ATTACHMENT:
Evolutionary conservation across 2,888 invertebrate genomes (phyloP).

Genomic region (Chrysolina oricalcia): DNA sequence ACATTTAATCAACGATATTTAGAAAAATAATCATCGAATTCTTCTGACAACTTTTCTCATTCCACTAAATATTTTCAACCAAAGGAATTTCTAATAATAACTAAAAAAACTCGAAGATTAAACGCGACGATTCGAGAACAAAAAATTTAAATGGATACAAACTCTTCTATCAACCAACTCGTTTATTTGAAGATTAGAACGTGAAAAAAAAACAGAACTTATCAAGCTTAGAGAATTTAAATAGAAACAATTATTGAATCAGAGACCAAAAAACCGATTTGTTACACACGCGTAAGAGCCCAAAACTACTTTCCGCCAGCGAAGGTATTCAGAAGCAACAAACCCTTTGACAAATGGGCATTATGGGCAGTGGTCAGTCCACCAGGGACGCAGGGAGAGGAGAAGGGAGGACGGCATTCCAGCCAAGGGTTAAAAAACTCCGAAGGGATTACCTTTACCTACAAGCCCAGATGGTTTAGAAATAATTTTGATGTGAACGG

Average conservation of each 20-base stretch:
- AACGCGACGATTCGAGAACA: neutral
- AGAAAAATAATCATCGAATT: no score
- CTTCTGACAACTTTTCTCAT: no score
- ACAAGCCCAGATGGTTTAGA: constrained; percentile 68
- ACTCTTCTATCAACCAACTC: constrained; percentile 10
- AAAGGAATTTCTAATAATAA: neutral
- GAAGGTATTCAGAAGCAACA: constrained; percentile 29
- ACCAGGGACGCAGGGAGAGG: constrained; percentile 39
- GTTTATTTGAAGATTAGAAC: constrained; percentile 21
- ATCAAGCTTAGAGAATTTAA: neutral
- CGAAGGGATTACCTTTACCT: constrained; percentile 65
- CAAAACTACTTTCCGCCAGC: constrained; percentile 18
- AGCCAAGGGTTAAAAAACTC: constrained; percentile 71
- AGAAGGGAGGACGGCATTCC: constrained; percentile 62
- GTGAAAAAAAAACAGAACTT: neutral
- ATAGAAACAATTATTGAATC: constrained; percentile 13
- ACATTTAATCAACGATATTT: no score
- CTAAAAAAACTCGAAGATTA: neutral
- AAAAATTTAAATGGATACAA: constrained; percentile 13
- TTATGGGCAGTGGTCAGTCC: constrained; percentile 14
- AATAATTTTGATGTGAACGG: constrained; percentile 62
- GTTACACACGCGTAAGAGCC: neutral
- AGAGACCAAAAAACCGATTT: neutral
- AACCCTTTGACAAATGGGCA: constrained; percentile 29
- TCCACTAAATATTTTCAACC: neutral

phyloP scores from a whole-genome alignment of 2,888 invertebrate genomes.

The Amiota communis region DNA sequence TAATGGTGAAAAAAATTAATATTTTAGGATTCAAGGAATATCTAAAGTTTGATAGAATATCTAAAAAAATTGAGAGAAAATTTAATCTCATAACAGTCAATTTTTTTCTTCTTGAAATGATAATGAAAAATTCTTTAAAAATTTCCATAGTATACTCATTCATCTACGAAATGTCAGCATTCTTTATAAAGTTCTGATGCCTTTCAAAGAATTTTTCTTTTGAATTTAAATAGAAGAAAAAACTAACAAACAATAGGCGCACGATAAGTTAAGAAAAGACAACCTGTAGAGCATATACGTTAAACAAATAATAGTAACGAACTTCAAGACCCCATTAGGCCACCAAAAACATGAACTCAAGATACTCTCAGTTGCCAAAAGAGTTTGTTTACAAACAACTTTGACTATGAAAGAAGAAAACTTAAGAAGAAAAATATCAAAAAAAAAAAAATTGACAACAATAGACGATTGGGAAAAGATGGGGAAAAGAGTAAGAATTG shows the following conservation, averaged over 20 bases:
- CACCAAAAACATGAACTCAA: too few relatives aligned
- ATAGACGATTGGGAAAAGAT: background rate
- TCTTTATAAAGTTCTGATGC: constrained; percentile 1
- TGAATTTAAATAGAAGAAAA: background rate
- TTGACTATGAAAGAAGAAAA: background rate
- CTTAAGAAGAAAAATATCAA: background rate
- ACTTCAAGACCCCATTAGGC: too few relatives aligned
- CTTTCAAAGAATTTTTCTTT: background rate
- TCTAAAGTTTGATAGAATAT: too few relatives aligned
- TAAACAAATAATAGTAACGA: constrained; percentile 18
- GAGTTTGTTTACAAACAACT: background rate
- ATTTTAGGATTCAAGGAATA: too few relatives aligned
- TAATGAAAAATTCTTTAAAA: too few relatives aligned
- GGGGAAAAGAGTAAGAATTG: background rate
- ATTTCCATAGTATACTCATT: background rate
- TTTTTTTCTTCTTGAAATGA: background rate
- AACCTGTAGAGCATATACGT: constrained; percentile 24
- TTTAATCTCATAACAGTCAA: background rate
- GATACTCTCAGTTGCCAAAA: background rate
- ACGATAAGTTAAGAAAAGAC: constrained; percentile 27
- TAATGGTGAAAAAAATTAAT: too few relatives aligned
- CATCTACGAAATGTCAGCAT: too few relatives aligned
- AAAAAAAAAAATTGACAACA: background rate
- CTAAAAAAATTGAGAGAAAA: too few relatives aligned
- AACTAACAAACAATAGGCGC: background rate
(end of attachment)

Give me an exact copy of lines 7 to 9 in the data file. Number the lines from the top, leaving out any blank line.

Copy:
- ACAAGCCCAGATGGTTTAGA: constrained; percentile 68
- ACTCTTCTATCAACCAACTC: constrained; percentile 10
- AAAGGAATTTCTAATAATAA: neutral